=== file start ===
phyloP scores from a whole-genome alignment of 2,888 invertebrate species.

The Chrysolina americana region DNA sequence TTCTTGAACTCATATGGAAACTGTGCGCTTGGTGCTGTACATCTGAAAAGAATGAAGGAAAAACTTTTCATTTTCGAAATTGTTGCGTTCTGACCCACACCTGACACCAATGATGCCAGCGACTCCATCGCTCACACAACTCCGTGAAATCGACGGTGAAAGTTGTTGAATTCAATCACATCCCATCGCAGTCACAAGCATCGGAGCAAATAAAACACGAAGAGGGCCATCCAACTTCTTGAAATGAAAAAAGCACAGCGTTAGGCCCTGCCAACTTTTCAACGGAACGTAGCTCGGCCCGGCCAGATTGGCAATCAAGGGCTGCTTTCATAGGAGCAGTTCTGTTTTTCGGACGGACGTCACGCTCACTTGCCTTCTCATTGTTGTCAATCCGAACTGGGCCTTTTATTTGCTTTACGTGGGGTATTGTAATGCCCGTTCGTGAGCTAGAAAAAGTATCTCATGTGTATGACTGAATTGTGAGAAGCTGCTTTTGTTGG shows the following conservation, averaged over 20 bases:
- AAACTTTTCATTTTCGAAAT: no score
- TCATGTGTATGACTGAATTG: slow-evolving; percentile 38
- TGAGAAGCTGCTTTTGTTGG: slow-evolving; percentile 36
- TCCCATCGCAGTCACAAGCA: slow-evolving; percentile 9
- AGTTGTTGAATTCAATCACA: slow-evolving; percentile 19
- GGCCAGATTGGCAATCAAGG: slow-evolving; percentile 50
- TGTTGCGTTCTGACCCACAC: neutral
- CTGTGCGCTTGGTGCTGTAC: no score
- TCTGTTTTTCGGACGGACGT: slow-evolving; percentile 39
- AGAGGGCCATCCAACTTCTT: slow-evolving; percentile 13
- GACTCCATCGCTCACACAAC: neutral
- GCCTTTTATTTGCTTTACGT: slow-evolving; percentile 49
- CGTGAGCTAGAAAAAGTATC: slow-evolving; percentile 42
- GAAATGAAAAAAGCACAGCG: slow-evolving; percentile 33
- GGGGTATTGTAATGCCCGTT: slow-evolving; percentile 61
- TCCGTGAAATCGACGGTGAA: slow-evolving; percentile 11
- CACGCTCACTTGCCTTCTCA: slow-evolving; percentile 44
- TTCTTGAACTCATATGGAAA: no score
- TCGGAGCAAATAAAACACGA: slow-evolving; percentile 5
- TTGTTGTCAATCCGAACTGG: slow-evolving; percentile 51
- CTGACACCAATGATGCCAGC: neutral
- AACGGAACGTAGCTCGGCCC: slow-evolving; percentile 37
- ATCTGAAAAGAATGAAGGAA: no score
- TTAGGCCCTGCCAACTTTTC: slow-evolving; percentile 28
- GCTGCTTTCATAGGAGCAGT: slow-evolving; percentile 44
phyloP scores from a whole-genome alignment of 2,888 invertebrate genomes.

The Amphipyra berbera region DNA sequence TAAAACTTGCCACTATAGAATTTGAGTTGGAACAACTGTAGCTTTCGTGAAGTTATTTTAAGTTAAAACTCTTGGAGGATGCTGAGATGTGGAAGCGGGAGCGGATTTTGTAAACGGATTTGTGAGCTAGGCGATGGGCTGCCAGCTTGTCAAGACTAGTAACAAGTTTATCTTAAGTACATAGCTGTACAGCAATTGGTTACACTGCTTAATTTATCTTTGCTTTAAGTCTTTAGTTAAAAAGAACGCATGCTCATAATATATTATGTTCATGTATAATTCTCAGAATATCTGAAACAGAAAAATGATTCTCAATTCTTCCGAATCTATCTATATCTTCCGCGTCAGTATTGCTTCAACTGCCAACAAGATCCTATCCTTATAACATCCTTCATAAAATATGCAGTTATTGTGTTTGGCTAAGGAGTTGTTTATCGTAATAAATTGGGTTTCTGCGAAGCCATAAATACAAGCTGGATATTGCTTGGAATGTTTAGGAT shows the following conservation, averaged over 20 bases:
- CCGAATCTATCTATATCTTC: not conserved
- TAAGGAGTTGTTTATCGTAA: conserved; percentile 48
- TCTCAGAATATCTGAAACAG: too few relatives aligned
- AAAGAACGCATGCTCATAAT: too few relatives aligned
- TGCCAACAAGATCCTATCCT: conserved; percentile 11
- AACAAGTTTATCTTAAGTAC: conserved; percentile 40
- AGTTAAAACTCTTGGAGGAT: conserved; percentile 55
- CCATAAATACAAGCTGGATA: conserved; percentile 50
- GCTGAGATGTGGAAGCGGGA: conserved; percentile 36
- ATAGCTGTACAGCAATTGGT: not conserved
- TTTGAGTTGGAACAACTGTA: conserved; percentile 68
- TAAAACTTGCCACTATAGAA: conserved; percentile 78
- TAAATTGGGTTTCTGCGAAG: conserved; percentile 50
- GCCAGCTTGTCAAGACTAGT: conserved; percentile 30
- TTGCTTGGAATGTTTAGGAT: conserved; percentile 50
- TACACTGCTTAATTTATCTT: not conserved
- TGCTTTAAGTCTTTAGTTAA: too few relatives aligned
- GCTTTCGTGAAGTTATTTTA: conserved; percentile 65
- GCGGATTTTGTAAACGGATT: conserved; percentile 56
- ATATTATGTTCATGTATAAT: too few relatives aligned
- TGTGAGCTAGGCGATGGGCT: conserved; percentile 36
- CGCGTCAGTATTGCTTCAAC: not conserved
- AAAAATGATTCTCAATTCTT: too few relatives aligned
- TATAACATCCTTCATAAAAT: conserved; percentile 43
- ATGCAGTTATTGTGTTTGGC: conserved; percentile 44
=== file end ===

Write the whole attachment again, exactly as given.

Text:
phyloP scores from a whole-genome alignment of 2,888 invertebrate species.

The Chrysolina americana region DNA sequence TTCTTGAACTCATATGGAAACTGTGCGCTTGGTGCTGTACATCTGAAAAGAATGAAGGAAAAACTTTTCATTTTCGAAATTGTTGCGTTCTGACCCACACCTGACACCAATGATGCCAGCGACTCCATCGCTCACACAACTCCGTGAAATCGACGGTGAAAGTTGTTGAATTCAATCACATCCCATCGCAGTCACAAGCATCGGAGCAAATAAAACACGAAGAGGGCCATCCAACTTCTTGAAATGAAAAAAGCACAGCGTTAGGCCCTGCCAACTTTTCAACGGAACGTAGCTCGGCCCGGCCAGATTGGCAATCAAGGGCTGCTTTCATAGGAGCAGTTCTGTTTTTCGGACGGACGTCACGCTCACTTGCCTTCTCATTGTTGTCAATCCGAACTGGGCCTTTTATTTGCTTTACGTGGGGTATTGTAATGCCCGTTCGTGAGCTAGAAAAAGTATCTCATGTGTATGACTGAATTGTGAGAAGCTGCTTTTGTTGG shows the following conservation, averaged over 20 bases:
- AAACTTTTCATTTTCGAAAT: no score
- TCATGTGTATGACTGAATTG: slow-evolving; percentile 38
- TGAGAAGCTGCTTTTGTTGG: slow-evolving; percentile 36
- TCCCATCGCAGTCACAAGCA: slow-evolving; percentile 9
- AGTTGTTGAATTCAATCACA: slow-evolving; percentile 19
- GGCCAGATTGGCAATCAAGG: slow-evolving; percentile 50
- TGTTGCGTTCTGACCCACAC: neutral
- CTGTGCGCTTGGTGCTGTAC: no score
- TCTGTTTTTCGGACGGACGT: slow-evolving; percentile 39
- AGAGGGCCATCCAACTTCTT: slow-evolving; percentile 13
- GACTCCATCGCTCACACAAC: neutral
- GCCTTTTATTTGCTTTACGT: slow-evolving; percentile 49
- CGTGAGCTAGAAAAAGTATC: slow-evolving; percentile 42
- GAAATGAAAAAAGCACAGCG: slow-evolving; percentile 33
- GGGGTATTGTAATGCCCGTT: slow-evolving; percentile 61
- TCCGTGAAATCGACGGTGAA: slow-evolving; percentile 11
- CACGCTCACTTGCCTTCTCA: slow-evolving; percentile 44
- TTCTTGAACTCATATGGAAA: no score
- TCGGAGCAAATAAAACACGA: slow-evolving; percentile 5
- TTGTTGTCAATCCGAACTGG: slow-evolving; percentile 51
- CTGACACCAATGATGCCAGC: neutral
- AACGGAACGTAGCTCGGCCC: slow-evolving; percentile 37
- ATCTGAAAAGAATGAAGGAA: no score
- TTAGGCCCTGCCAACTTTTC: slow-evolving; percentile 28
- GCTGCTTTCATAGGAGCAGT: slow-evolving; percentile 44
phyloP scores from a whole-genome alignment of 2,888 invertebrate genomes.

The Amphipyra berbera region DNA sequence TAAAACTTGCCACTATAGAATTTGAGTTGGAACAACTGTAGCTTTCGTGAAGTTATTTTAAGTTAAAACTCTTGGAGGATGCTGAGATGTGGAAGCGGGAGCGGATTTTGTAAACGGATTTGTGAGCTAGGCGATGGGCTGCCAGCTTGTCAAGACTAGTAACAAGTTTATCTTAAGTACATAGCTGTACAGCAATTGGTTACACTGCTTAATTTATCTTTGCTTTAAGTCTTTAGTTAAAAAGAACGCATGCTCATAATATATTATGTTCATGTATAATTCTCAGAATATCTGAAACAGAAAAATGATTCTCAATTCTTCCGAATCTATCTATATCTTCCGCGTCAGTATTGCTTCAACTGCCAACAAGATCCTATCCTTATAACATCCTTCATAAAATATGCAGTTATTGTGTTTGGCTAAGGAGTTGTTTATCGTAATAAATTGGGTTTCTGCGAAGCCATAAATACAAGCTGGATATTGCTTGGAATGTTTAGGAT shows the following conservation, averaged over 20 bases:
- CCGAATCTATCTATATCTTC: not conserved
- TAAGGAGTTGTTTATCGTAA: conserved; percentile 48
- TCTCAGAATATCTGAAACAG: too few relatives aligned
- AAAGAACGCATGCTCATAAT: too few relatives aligned
- TGCCAACAAGATCCTATCCT: conserved; percentile 11
- AACAAGTTTATCTTAAGTAC: conserved; percentile 40
- AGTTAAAACTCTTGGAGGAT: conserved; percentile 55
- CCATAAATACAAGCTGGATA: conserved; percentile 50
- GCTGAGATGTGGAAGCGGGA: conserved; percentile 36
- ATAGCTGTACAGCAATTGGT: not conserved
- TTTGAGTTGGAACAACTGTA: conserved; percentile 68
- TAAAACTTGCCACTATAGAA: conserved; percentile 78
- TAAATTGGGTTTCTGCGAAG: conserved; percentile 50
- GCCAGCTTGTCAAGACTAGT: conserved; percentile 30
- TTGCTTGGAATGTTTAGGAT: conserved; percentile 50
- TACACTGCTTAATTTATCTT: not conserved
- TGCTTTAAGTCTTTAGTTAA: too few relatives aligned
- GCTTTCGTGAAGTTATTTTA: conserved; percentile 65
- GCGGATTTTGTAAACGGATT: conserved; percentile 56
- ATATTATGTTCATGTATAAT: too few relatives aligned
- TGTGAGCTAGGCGATGGGCT: conserved; percentile 36
- CGCGTCAGTATTGCTTCAAC: not conserved
- AAAAATGATTCTCAATTCTT: too few relatives aligned
- TATAACATCCTTCATAAAAT: conserved; percentile 43
- ATGCAGTTATTGTGTTTGGC: conserved; percentile 44